Story contributed by Danny Lee, Books in Homes Trustee and Sponsor of Murputja Anangu Community School. Photos contributed to Kasey Ball, Teaching and Learning Coordinator and Books in Homes Coordinator, Murputja Ananagu Community School.
If you are trying to find a remote school participating in the Books in Homes Program look no further than the Murputja Anangu Community School. Situated in the far North West corner of South Australia, not far from where it intersects with the borders of both Western Australia and Northern Territory, it's a long drive from either Alice Springs or Adelaide with plenty of corrugated and dusty roads along the way.
As a long term Sponsor of the Program for babies through to primary kids I thought it was time to find out what remote education entailed and, with my partner Jane, I decided to attend the school's Book Giving ceremony.
A 700 kilometre drive from Alice Springs via Yulara and Uluru took in some spectacularly breathtaking scenery in a dry and arid landscape. There was plenty of wildlife to be seen with camels, goannas, horses, dingoes, kangaroos, and free range cattle wandering the plains.
We arrived at the school, which sat at the base of the Musgrave Ranges, neatly located between the two Indigenous communities it services—Nypari and Kanpi. The two communities have around 40 residences in total with the local shop and administrative services in Kanpi and the local clinic and renowned Indigenous art gallery in Nypari. The local landscape had been blackened by a bushfire earlier in the year which thankfully missed both communities and the school.
The school itself is unique in that it sits outside the communities, and each day the shuttle bus collects kids before school and drops them off at day's end.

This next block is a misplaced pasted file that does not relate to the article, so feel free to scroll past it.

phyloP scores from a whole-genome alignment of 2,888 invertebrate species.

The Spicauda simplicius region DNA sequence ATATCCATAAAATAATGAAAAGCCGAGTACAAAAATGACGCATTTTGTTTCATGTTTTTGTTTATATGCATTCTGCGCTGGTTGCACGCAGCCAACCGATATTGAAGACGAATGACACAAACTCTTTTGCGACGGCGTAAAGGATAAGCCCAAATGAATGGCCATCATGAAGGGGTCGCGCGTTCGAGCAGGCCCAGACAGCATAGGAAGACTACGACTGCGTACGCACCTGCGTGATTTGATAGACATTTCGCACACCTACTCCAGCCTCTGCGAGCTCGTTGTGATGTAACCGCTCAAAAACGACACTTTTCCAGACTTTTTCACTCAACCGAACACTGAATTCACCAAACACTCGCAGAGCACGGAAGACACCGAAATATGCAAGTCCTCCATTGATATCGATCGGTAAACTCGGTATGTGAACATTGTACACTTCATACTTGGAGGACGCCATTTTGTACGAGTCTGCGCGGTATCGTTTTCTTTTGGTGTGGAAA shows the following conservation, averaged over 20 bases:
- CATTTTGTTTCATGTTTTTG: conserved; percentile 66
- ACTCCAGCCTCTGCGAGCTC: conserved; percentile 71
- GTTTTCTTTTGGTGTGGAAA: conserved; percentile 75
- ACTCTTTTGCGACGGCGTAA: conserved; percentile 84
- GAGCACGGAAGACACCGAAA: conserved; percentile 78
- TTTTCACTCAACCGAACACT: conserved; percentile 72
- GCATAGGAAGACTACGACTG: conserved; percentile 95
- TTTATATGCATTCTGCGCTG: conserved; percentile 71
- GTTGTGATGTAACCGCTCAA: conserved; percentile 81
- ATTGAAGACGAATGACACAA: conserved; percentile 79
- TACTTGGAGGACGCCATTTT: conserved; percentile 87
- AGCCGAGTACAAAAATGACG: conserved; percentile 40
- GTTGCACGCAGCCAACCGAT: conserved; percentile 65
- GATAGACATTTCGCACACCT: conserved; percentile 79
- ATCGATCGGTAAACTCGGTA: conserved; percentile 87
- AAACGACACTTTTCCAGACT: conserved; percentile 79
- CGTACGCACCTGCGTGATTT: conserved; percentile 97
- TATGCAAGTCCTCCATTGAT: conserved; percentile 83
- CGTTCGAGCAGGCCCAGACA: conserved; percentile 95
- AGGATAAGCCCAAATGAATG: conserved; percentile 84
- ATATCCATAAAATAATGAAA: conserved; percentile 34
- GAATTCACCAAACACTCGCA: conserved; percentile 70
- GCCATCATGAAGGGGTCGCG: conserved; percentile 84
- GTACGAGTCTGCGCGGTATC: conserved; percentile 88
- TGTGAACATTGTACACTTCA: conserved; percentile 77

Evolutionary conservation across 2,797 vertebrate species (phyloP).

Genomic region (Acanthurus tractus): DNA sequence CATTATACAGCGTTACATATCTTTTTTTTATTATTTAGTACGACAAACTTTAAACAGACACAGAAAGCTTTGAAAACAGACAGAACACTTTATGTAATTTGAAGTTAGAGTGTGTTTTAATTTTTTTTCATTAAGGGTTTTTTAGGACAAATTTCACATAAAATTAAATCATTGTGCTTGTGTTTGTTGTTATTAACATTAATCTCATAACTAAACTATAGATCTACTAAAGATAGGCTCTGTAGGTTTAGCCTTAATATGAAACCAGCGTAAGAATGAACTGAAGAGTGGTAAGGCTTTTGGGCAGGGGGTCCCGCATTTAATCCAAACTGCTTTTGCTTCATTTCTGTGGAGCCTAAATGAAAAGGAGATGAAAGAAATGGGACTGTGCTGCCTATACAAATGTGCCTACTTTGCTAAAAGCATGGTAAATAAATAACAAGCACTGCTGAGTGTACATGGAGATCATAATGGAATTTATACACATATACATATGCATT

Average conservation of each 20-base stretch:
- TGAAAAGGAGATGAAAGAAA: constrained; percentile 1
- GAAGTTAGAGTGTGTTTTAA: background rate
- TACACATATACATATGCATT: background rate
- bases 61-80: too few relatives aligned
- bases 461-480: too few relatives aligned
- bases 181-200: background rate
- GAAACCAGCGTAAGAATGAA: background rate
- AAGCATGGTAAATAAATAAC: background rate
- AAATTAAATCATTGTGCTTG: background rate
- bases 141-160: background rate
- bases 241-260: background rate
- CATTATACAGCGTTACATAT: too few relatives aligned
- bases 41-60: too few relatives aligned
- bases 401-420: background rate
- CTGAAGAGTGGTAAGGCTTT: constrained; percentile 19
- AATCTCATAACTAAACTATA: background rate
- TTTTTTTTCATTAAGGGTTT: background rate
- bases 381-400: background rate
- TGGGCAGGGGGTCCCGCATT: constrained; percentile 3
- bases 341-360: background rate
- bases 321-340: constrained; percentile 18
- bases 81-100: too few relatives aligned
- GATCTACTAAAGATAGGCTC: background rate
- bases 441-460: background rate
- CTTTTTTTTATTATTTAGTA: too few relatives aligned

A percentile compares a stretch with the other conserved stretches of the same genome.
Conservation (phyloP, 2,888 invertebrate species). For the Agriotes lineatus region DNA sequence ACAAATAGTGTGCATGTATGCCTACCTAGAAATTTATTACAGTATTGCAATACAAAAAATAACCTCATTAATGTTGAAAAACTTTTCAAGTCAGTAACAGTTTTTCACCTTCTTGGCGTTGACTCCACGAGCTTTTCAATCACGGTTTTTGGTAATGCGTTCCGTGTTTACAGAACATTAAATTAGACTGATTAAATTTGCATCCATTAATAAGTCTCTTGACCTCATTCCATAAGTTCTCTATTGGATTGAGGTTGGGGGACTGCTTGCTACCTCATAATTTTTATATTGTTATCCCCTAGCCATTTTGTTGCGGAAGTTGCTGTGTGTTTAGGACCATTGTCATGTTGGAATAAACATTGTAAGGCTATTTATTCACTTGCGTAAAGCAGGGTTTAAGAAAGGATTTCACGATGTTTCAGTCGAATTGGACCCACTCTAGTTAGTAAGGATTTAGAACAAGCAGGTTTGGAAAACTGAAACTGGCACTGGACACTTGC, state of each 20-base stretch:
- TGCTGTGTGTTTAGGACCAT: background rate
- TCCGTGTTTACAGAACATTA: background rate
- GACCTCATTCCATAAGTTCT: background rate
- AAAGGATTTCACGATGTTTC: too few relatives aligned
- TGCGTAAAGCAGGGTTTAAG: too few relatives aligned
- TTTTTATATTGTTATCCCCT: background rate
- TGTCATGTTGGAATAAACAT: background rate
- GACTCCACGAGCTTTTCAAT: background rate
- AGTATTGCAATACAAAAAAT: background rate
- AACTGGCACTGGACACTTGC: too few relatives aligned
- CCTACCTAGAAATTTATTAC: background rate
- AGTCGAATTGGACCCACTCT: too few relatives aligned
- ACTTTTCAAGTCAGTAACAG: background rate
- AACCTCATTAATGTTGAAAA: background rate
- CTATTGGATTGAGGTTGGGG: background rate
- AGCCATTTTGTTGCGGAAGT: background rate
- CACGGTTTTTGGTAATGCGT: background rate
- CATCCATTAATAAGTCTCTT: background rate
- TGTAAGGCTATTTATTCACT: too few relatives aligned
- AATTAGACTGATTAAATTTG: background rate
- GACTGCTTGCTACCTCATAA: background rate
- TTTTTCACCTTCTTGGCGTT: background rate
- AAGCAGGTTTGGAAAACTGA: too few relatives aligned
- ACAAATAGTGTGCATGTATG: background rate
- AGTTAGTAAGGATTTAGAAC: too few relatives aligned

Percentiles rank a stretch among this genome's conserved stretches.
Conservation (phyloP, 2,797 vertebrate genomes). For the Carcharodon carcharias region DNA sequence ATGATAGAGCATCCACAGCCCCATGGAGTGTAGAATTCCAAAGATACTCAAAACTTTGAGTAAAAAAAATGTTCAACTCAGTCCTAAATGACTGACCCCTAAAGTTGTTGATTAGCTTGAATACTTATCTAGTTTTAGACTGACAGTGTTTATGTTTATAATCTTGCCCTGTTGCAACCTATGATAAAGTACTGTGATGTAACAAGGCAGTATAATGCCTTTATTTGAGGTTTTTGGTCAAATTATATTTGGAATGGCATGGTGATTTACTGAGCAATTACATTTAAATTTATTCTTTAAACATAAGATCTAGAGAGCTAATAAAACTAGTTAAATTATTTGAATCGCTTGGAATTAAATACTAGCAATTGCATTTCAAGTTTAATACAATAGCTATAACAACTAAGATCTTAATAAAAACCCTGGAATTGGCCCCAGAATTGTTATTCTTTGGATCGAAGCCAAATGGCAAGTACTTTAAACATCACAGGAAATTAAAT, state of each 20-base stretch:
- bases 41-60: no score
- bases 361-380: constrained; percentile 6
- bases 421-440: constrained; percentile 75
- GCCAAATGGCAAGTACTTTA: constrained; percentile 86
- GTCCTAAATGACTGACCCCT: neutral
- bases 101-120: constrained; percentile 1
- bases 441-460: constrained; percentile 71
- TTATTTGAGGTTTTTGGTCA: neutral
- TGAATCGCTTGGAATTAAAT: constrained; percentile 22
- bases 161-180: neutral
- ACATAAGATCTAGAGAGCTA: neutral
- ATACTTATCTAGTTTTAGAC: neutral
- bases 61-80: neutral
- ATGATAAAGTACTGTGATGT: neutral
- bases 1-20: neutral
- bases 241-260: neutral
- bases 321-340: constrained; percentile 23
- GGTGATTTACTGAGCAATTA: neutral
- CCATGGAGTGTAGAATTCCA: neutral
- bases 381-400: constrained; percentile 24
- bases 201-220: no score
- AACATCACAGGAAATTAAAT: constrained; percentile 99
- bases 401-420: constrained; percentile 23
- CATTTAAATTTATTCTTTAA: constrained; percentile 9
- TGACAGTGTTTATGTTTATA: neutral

Jane and I were lucky enough to share a ride in the back of the bus to the communities on the afternoon of the first day in the school, with what could only be described as a "buzzing group" all eager to share a story about their adventures, which included chasing wild camels the previous evening.
Despite its remote location the school is fortunate to have permanent electricity and Internet connectivity rates that make the education experience remarkably good. The school is beautifully maintained and provides wonderful educational and recreational facilities for the 23 children currently enrolled. Classrooms are true educational havens, including a wonderfully stocked library. The school also had a fully functional kitchen, which was used primarily to support the nutritional program that provides breakfast, lunch and recess meals.
The students have a wide range of recreational facilities including playgrounds, covered basketball court and a mini AFL field made only of baked dirt and would test the resilience of any player. It didn't pass my notice that resilience was one of the key values of the school.
The school teaching community is a mix of dedicated teachers and Aboriginal Education Workers (AEW). It's a real family affair with Principal Luke Carter, and his wife Cailin, the Early Childhood Family Centre teacher. They were supported by the Teaching and Learning Coordinator and Books in Homes Coordinator Kasey Ball and her husband Josh who taught the senior school students. These four remote warriors have been at the school for almost four years and in that time had developed a strong bond the with the children, which appeared to be wholeheartedly appreciated by the students and parents. The other primary school teacher on site was Minni who had only flown into the school that week. She was accompanied by her mum who had travelled from the Punjab, India to support her daughter and who was still coming to grips with the different environment.